Hall Lane, looking south, c 1911. Much of Upminster north of the railway line was part
of the manor of Upminster Hall, owned by the Branfill family. Modern Upminster's development came after the
Branfill family sold part of the estate to the developer W.P (Peter)
Griggs who, from 1906, built the Upminster Garden Suburb of
detached and semi-detached villas along Hall Lane and in new roads running from it, moving
northwards, away from Upminster station. This photograph
shows a steamroller busily engaged on Hall Lane close to the present junction with Ingrebourne Gardens.
Hall Lane looking south. Some of the most prestigious houses in the garden suburb were
located on Hall Lane, set in large plots around a third of an acre at prices ranging from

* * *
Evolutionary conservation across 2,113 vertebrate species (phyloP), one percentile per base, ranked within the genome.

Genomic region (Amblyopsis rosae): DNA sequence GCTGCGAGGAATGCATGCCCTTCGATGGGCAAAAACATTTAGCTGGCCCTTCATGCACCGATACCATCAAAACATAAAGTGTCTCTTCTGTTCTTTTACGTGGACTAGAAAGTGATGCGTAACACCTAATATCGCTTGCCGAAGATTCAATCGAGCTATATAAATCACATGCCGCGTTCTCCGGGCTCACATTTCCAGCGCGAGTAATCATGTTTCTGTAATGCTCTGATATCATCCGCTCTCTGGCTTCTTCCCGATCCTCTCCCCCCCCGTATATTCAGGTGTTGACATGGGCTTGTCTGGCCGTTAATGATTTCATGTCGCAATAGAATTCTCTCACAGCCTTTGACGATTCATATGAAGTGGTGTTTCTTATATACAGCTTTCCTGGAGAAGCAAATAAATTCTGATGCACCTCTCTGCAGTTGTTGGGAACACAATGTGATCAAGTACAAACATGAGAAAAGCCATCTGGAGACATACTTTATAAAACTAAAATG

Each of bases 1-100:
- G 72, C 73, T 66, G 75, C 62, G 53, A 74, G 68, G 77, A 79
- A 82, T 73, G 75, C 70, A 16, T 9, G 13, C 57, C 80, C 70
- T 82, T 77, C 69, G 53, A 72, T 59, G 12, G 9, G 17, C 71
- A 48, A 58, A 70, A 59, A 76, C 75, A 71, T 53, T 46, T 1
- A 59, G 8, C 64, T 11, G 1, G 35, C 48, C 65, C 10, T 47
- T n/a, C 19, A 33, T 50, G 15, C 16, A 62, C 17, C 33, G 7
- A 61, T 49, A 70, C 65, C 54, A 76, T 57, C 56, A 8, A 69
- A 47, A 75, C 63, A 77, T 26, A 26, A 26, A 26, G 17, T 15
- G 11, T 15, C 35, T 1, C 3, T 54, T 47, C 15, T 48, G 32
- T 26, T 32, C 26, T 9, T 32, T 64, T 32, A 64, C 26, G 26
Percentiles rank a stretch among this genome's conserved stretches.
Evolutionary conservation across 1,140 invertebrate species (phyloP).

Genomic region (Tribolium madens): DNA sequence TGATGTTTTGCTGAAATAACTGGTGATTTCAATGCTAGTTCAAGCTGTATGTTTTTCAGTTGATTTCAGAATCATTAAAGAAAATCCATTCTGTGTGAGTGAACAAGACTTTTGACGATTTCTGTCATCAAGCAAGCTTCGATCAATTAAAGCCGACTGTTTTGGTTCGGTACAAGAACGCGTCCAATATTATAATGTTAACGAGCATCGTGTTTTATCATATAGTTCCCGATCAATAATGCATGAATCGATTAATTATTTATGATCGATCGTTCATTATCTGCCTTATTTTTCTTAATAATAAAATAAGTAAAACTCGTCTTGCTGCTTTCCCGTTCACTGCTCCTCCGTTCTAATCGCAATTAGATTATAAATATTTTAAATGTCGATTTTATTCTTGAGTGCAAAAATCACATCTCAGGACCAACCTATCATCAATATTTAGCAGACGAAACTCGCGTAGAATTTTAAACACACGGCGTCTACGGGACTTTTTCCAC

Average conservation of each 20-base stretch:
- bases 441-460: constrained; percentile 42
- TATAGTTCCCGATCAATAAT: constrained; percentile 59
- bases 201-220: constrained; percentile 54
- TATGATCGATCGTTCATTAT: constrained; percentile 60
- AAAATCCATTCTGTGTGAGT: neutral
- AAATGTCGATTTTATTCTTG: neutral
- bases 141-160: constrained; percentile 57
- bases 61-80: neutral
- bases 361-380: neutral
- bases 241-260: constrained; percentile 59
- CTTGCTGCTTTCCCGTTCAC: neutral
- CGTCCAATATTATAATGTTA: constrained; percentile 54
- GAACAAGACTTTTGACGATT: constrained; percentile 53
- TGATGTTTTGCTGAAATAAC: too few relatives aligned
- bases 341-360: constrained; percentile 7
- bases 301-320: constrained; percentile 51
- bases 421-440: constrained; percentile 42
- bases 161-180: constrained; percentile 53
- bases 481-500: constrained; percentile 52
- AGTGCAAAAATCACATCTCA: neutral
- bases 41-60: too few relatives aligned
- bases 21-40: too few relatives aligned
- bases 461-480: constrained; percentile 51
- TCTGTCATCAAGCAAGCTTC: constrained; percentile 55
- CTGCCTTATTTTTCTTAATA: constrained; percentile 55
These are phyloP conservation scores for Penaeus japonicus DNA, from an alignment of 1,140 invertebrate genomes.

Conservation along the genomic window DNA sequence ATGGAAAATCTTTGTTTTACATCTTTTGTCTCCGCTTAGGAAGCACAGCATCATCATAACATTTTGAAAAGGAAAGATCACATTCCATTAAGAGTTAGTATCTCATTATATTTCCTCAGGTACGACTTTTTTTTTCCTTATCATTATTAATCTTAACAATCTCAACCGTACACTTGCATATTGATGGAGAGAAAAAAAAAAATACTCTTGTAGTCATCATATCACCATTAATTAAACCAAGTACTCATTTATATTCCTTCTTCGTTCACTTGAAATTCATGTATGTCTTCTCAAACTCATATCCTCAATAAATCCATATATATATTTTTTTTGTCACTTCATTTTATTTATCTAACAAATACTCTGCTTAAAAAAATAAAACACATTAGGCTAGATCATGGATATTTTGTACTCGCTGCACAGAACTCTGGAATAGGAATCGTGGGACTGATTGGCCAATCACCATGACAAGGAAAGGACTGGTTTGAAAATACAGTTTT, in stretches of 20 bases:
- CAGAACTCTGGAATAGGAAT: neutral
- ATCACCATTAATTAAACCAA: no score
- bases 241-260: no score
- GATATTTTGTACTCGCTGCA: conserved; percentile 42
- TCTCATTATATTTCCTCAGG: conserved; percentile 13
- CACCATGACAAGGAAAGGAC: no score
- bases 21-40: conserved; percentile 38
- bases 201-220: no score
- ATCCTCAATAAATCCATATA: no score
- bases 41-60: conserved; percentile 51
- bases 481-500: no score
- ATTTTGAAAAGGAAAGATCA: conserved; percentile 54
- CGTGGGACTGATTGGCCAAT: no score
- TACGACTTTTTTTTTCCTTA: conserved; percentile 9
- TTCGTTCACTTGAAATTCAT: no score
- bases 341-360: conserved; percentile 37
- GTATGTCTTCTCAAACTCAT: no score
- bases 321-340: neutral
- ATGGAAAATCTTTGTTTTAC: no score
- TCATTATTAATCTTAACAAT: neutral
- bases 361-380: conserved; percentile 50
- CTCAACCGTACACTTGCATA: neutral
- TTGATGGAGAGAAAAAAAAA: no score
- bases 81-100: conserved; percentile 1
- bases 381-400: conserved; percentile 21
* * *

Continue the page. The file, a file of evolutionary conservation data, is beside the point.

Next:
£395 to£1,145. The spire of the original tin-roofed iron Methodist church, erected in
1910 not long before this photograph was taken, is visible beyond the last house.
This junction with Ashburnham Gardens, looking north in the 1920s. Despite the
progressive development of Hall Lane in the past twenty years, the view still has a
pleasant rural aspect, closely in keeping with the garden suburb concept.
The picturesque junction of Hall Lane and Bird Lane was regarded as a beauty spot and
frequently photographed. A sizeable community lived in Bird Lane and worked at the nearby
brick and tile works, known as Potkilns.
A rural scene Hall Lane in the early years of the century. Upminster was a popular
place for sightseers and day-trippers, many of who may have ventured along the shady Hall
By: Tony Benton